3. State the purpose of the meeting. Essentially, this is where you look over the agenda as a group and then ask, “anything I’m missing here? Does anyone want to add anything?” This is much better than a free-flowing stream of consciousness meeting, because those are often derailed by the loudest or longest-winded. Asking for agenda items allows the quiet folks a chance to make their voices heard. The key is to make sure you *do* get to those added items.

    4. Review the progress of the last meeting. If you take minutes, go ahead and review them here. This will help keep everyone on track, especially any participants who weren’t at the previous meeting. It’s also helpful for clearing up any confusion. Sometimes we walk away from a meeting with a different understanding than others.

    Why Agendas Rule

    Why Agendas Rule

    5. Discuss progress on due-outs. If Trina stated she was going to consult with the IRB, now is the time to ask how that went. Hold team members accountable.

    6. Move on to the new business. Yay! The fun part! As the group discusses each agenda item, find an action for each. Perhaps it’s “Mike will email everyone the article he mentioned.” If you don’t come to a resolution and no new ideas are coming up, stop the conversation by saying, “let’s all chew on this one for the week and keep it on the agenda for next time.”

    7. Review the action items. Make sure you are correctly documenting who is doing what. This is also a good time to make sure that work is distributed fairly.

    8. Thank everyone.

    9. Stand up, but don’t go anywhere. If you are not in a rush, I suggest you wait around after a meeting to allow the introverts to approach you. Some of our best thinkers don’t feel comfortable speaking up in a group setting and would prefer to speak with you one-on-one.

    10. Email minutes or a recap. I know this one might feel weird, and perhaps will get you teased for being OCD. However, I take that risk. Send out an email that lists what you discussed, the action items (who is responsible for what), and the next meeting time. Be brief but clear. This shows your commitment to the effort, reduces chances for misunderstanding, and also provides you a nice jumping off point for building the next week’s agenda. Also, it’s a good move to cc your supervisor.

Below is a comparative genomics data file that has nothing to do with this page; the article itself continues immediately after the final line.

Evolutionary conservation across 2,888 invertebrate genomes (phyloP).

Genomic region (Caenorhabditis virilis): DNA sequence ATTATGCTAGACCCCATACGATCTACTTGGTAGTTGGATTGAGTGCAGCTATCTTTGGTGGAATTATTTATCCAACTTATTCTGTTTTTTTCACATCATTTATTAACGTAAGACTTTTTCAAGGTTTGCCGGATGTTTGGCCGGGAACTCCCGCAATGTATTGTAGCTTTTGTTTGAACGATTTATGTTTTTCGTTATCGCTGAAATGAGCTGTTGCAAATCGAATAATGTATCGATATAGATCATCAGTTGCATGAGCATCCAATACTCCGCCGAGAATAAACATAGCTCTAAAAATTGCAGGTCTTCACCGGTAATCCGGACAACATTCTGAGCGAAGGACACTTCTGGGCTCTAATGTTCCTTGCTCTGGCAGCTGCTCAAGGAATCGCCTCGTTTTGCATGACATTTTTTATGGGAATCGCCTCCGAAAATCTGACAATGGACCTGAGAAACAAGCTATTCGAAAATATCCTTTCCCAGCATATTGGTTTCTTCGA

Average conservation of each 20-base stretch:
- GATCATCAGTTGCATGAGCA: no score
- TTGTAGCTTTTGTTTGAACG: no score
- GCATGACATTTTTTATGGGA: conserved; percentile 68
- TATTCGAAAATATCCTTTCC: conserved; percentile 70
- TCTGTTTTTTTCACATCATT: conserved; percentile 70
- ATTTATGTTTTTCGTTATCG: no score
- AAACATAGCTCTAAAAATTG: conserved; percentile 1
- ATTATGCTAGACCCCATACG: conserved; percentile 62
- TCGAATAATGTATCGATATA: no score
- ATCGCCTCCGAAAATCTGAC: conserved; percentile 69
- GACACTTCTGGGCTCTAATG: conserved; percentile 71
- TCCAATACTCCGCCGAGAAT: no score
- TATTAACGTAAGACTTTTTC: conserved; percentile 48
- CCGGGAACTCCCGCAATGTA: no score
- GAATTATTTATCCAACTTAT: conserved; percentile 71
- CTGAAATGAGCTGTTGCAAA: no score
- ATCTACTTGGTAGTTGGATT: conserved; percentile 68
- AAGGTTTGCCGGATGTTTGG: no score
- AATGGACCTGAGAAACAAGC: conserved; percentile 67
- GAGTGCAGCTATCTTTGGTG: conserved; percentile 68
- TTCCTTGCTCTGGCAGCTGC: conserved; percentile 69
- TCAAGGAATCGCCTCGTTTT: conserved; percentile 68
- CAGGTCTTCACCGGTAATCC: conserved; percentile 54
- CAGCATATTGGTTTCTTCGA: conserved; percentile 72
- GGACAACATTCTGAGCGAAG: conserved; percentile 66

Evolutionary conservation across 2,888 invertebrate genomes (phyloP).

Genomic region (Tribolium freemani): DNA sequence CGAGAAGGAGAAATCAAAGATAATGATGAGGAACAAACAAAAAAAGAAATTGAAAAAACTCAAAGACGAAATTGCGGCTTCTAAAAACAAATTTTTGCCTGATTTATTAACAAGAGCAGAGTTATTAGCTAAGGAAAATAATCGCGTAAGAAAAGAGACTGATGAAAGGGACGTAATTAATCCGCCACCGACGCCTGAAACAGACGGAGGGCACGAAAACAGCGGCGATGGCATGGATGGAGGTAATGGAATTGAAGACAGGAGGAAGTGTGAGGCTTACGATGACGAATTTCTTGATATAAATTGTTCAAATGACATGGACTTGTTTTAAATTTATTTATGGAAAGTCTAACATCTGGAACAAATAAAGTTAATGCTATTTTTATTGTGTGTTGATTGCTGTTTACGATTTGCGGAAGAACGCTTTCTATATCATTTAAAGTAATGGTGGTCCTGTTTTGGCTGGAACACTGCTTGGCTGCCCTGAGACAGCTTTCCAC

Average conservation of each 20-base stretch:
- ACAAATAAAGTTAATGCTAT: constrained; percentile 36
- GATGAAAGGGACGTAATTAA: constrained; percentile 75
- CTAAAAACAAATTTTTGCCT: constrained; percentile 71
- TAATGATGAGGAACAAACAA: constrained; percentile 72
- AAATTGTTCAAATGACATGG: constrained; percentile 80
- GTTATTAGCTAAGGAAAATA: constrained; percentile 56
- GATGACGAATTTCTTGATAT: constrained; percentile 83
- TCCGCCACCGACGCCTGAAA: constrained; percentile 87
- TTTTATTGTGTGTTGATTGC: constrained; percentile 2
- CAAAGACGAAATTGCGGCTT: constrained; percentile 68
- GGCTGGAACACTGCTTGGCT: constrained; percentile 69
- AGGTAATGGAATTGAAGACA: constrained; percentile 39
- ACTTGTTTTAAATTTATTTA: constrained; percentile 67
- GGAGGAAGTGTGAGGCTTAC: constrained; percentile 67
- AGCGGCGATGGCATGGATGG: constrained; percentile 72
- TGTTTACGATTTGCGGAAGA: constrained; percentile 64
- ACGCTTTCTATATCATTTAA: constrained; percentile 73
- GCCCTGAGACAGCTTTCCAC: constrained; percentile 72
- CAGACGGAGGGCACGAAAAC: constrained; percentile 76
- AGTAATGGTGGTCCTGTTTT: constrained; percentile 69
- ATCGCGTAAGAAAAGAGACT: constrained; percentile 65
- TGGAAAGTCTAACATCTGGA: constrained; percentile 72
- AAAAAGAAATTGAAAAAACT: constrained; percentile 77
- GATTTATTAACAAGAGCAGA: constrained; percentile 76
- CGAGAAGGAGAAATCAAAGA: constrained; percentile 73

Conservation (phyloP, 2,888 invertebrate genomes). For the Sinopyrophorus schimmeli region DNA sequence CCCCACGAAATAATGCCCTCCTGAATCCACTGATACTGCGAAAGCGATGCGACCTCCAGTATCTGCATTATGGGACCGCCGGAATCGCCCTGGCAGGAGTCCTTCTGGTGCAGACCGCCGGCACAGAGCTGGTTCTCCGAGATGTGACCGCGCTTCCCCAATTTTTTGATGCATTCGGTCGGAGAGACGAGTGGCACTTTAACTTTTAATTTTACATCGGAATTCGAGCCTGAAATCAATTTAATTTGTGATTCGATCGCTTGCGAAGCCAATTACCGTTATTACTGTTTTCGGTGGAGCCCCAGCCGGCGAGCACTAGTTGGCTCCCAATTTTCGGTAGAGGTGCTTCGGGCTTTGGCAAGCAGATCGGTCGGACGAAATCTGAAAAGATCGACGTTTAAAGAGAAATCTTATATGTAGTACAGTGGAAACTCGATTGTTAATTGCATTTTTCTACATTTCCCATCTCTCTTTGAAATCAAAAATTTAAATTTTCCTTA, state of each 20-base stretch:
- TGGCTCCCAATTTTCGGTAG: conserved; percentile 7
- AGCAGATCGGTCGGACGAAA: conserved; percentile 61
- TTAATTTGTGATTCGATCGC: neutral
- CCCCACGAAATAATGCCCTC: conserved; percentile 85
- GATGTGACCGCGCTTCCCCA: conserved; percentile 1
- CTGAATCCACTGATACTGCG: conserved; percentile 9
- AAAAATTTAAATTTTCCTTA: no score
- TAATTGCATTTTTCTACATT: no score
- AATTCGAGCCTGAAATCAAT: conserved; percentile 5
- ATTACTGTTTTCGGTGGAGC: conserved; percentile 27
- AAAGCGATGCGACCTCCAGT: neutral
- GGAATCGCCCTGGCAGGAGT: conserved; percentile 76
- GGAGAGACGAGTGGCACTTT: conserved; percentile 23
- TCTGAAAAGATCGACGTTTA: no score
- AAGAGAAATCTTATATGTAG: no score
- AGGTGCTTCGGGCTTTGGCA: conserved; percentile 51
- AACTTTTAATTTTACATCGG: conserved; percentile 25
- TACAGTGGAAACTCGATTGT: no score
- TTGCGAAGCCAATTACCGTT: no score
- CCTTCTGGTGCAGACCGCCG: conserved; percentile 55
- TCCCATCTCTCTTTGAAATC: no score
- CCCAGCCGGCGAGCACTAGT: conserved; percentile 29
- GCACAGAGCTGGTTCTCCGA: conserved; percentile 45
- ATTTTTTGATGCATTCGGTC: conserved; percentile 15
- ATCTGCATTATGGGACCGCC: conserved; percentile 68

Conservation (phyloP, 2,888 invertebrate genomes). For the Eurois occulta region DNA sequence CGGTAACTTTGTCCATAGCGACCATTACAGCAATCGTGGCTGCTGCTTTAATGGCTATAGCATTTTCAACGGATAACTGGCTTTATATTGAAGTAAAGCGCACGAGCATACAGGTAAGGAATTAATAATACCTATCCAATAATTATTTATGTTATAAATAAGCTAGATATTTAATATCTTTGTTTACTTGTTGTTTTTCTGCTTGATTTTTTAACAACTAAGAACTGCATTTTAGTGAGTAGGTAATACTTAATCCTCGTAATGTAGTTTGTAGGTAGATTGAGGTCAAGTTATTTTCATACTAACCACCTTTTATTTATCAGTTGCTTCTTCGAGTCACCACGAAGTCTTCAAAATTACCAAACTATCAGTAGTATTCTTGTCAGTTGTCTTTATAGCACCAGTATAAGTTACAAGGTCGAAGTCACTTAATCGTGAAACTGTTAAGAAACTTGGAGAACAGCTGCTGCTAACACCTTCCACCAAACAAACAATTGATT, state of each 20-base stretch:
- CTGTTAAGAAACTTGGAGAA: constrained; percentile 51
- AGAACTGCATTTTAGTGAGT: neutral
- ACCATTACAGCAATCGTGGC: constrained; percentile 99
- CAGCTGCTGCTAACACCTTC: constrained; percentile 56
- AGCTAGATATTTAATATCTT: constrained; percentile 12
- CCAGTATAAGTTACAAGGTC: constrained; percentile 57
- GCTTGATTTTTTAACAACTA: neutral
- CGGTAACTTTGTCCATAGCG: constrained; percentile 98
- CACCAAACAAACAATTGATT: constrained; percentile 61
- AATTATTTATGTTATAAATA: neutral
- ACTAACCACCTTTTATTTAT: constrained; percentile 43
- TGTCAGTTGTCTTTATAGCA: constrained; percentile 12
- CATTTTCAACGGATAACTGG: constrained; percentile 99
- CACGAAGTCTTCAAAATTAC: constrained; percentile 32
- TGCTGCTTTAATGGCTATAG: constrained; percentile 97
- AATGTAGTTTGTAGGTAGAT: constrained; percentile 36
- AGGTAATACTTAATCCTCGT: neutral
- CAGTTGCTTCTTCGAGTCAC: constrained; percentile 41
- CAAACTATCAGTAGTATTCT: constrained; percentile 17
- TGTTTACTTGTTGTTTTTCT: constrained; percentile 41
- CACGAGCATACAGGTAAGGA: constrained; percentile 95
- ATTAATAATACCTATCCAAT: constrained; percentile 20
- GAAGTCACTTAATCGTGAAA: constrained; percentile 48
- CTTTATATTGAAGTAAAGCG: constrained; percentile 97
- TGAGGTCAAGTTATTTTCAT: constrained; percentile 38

I hope this has been helpful! Let me know if you like this kind of post, and I’ll try to sprinkle them in here and there. I’ll send out the minutes shortly.

    P.S. Happy nuptials Mike and Trina! –JTK

     
  • Julie T. Kinn 4:34 pm on August 30, 2012 Permalink | Reply
    Tags: , , ,   

    Happy birthday blog: Revisiting the first post, “Start Your Own Writing Group” 

    In celebration of this blog’s one-year anniversary, I’m reposting the first item. Oh, how young we all were!

    –JTK

    Want some nerdy fun that can help advance your career? Start your own writing group! You have several options, including:

    • A group of random writers from a variety of disciplines. Check out Meetup to see if there are already any groups meeting regularly in a cafe near you. These are fun if your goal is to meet new folks or work on your personal goal setting. However, you may not get a lot of useful feedback on your paper about neural network architecture.
    • A group of peers at work. Good times if you actually like your co-workers (yes, I fall into that category). You can either start a formal group (invite everyone) or informal (just ask around and let it grow organically). The danger in a formal group is that if you are in a leadership position, your invitation can come off more like an expectation. No one likes feeling voluntold.
    • A virtual writing group. There’s no reason you need a group in vivo. There are scads of ways to meet online using a FaceBook page, google docs, virtual teleconferencing or even Second Life. This is especially useful if you are one of a handful of folks studying your particular fascinating fungus. If there seems to be a lot of response to this blog, maybe we can set up something in this forum.

    Okay, so you and a bunch of like-minded others have pens, paper and lattes. What’s next? Again, you’ve got some choices:

    • A real feedback group. Group members provide drafts and get constructive feedback. Not just “this is great!”. Good when you don’t have other sources of feedback.
    • A fake feedback group. Group members share drafts and are told “this is great!”. Pretty annoying if you are expecting constructive feedback, but everyone needs unconditional love once in a while.
    • A goal-setting group. This is my personal fave. Hold regularly-scheduled brief meetings (30 minute tops) to go around the group and state progress on goals and set new ones.

    Any other formats I’ve neglected? What works for you?

     
  • Julie T. Kinn 4:42 pm on August 26, 2012 Permalink | Reply
    Tags: project conceptualization   

    Kissy-Smoochy Research Advice 

    For the last three posts, I focused on how to complete projects you hate (accepting the hate, strategies for motivation, and strategies for survival). Today I’m switching gears to discuss projects we love. Here’s a quick question for you: What’s your favorite current writing or research project?

    If you answered right away, I hope it was an internal response because people will start worrying about you if you talk to yourself. Also, if you answered right away that’s great news; it means you have at least one fulfilling and intrinsically motivating project. Today’s post is aimed at those of you who are still struggling to identify a favorite project.